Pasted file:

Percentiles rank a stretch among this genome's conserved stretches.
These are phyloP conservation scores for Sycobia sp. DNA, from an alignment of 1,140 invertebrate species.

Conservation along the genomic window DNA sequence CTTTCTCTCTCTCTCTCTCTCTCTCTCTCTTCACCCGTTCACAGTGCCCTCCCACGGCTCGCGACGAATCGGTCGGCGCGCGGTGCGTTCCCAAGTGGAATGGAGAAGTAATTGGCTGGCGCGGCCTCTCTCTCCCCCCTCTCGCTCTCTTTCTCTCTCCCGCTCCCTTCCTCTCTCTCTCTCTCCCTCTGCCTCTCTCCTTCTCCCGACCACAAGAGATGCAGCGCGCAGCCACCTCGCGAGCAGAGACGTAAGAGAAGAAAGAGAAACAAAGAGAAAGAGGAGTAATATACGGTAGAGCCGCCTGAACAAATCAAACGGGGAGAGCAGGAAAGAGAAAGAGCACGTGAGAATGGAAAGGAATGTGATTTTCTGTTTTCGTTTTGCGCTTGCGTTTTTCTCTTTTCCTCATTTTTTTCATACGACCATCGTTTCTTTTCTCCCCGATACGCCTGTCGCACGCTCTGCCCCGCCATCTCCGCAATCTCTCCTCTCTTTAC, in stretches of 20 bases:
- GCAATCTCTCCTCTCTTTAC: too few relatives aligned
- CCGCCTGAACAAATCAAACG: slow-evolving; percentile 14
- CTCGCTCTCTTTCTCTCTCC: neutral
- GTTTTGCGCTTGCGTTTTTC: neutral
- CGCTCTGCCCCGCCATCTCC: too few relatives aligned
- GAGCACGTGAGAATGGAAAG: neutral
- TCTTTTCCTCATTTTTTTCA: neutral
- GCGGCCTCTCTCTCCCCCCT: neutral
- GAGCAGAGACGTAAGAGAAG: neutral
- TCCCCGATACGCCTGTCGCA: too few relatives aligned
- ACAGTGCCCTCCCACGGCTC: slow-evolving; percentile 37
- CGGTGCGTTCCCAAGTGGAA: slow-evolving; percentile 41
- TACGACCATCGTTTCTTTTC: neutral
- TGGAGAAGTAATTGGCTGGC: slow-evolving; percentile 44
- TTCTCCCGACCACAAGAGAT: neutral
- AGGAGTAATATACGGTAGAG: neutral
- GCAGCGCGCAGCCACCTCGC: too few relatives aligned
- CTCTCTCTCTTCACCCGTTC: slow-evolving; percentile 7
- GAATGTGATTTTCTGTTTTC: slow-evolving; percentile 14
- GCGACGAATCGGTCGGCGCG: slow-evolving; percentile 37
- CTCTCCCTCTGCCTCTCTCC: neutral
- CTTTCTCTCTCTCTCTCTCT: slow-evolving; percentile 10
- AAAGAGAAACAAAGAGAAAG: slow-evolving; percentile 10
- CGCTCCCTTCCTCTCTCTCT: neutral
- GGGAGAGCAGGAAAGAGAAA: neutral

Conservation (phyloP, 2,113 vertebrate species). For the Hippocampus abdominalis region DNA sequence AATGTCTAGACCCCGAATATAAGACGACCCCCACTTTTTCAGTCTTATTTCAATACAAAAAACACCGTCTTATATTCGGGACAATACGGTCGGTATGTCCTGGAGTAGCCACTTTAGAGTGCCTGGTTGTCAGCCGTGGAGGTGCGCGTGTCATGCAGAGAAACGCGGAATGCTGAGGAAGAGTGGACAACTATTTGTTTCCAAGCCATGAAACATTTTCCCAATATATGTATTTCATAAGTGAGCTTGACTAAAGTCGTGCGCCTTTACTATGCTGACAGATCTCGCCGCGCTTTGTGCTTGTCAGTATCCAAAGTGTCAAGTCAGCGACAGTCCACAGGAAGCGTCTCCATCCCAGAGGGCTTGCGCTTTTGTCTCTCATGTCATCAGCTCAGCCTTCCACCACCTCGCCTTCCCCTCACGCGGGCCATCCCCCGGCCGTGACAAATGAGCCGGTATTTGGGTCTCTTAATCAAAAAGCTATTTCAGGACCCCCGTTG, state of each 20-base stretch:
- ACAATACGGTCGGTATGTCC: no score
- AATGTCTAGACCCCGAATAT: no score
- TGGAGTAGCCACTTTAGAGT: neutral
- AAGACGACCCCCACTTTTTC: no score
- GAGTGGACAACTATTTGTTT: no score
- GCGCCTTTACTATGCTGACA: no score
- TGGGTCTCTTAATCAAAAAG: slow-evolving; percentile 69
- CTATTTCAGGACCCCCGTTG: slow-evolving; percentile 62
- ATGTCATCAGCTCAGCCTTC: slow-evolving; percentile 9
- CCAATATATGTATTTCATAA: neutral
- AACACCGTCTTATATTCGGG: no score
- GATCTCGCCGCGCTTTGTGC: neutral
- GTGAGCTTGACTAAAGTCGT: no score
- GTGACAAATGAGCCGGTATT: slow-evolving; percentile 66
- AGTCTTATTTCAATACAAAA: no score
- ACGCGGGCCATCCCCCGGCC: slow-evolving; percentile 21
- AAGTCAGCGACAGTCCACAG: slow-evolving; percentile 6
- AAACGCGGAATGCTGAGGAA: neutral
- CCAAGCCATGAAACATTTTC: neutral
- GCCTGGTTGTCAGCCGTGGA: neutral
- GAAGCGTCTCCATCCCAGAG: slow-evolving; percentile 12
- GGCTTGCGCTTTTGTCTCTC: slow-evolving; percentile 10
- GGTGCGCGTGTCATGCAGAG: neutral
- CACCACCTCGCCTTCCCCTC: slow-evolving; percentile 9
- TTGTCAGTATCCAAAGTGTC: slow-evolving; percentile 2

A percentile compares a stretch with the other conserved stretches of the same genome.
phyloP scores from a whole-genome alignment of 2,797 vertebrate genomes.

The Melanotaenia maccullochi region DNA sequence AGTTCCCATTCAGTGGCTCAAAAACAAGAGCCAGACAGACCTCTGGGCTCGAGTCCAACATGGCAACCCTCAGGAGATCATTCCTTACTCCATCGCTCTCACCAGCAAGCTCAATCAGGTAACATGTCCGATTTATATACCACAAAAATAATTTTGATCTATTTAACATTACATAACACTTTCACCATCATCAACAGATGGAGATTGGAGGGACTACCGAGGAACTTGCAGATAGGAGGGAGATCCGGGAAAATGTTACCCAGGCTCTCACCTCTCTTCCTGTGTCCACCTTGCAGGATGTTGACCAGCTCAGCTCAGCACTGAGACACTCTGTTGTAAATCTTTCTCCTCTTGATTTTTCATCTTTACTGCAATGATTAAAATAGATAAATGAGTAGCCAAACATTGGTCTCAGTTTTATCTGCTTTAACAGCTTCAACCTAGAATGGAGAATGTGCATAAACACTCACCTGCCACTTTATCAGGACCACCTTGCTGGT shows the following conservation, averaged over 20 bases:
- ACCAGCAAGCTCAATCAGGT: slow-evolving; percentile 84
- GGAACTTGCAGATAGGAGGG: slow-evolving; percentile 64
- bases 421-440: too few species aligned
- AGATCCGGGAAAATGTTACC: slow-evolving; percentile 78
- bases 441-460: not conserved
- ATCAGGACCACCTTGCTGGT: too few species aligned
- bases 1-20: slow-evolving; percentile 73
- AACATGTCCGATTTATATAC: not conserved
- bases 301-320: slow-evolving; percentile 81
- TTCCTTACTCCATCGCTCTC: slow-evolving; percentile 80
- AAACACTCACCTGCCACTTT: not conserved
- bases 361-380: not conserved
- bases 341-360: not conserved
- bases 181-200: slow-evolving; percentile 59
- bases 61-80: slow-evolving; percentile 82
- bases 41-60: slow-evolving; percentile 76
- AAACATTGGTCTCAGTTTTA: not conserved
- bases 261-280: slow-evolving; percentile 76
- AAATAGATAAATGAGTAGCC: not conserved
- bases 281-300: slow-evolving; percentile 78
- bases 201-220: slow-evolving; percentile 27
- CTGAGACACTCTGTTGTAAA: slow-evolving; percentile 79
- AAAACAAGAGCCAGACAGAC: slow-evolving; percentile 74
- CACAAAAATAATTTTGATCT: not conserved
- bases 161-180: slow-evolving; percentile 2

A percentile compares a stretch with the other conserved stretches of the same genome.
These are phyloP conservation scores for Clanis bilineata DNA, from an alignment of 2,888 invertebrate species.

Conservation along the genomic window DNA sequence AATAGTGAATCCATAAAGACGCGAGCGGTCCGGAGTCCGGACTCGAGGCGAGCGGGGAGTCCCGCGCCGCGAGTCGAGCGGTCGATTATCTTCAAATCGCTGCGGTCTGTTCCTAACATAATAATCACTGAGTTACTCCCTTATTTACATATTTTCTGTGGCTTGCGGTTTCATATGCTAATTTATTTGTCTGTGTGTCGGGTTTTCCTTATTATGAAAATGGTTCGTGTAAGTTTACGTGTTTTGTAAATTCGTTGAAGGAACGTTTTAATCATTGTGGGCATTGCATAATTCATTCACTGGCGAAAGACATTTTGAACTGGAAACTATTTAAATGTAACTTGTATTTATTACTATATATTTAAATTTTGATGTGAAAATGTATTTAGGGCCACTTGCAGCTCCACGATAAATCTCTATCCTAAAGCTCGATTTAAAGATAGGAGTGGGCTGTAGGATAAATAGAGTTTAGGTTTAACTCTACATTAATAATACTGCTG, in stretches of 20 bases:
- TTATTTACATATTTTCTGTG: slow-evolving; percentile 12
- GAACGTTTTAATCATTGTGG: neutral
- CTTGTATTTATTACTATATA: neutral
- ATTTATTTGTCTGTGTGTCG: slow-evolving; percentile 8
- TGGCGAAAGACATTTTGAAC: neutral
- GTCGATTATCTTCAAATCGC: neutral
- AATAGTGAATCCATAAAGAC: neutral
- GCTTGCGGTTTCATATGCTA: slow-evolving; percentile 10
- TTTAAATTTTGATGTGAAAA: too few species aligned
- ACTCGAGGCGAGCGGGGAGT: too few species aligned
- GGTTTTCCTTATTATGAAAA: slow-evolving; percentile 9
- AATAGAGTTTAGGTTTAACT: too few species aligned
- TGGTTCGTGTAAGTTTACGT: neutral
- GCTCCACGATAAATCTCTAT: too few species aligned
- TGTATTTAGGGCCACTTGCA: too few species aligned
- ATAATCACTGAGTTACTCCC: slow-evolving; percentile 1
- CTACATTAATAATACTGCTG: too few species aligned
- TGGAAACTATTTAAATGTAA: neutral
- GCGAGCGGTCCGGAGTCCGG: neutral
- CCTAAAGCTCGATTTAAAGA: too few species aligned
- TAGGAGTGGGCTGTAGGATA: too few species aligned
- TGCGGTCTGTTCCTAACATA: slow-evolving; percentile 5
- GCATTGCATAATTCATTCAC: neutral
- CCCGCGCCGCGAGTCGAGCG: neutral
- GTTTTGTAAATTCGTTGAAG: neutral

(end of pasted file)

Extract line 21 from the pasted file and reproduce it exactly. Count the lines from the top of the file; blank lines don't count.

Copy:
- CTCTCTCTCTTCACCCGTTC: slow-evolving; percentile 7